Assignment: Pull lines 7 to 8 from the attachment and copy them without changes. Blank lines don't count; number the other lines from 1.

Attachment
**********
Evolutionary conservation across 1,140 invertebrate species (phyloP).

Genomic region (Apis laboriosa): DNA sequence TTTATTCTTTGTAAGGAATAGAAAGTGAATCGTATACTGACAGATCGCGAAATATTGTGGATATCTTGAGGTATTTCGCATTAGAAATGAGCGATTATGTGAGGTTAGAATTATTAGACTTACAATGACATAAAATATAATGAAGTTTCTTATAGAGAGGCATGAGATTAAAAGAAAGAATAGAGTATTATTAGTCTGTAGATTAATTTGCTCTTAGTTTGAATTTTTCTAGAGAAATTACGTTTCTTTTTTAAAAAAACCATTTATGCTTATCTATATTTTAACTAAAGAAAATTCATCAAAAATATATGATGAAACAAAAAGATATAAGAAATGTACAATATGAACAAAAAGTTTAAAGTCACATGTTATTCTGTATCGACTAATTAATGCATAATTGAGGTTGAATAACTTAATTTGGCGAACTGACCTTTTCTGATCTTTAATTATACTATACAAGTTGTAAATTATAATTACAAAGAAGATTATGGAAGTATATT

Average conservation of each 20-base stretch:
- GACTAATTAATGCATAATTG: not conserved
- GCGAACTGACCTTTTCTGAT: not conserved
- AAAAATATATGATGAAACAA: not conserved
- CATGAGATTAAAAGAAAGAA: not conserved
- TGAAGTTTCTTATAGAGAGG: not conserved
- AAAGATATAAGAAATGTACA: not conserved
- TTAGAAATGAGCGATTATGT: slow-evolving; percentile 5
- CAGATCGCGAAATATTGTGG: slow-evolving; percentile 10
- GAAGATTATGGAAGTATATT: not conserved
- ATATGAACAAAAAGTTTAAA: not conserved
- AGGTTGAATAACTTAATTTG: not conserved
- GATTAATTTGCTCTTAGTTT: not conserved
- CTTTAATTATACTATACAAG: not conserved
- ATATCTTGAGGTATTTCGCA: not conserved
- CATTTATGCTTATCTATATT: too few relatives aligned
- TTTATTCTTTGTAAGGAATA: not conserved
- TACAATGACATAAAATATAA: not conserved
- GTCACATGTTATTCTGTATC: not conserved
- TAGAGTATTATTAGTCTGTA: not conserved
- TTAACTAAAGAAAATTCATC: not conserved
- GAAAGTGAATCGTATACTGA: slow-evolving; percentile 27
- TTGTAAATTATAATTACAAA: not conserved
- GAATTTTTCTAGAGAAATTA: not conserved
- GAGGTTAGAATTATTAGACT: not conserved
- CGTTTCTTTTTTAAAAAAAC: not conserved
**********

- CATGAGATTAAAAGAAAGAA: not conserved
- TGAAGTTTCTTATAGAGAGG: not conserved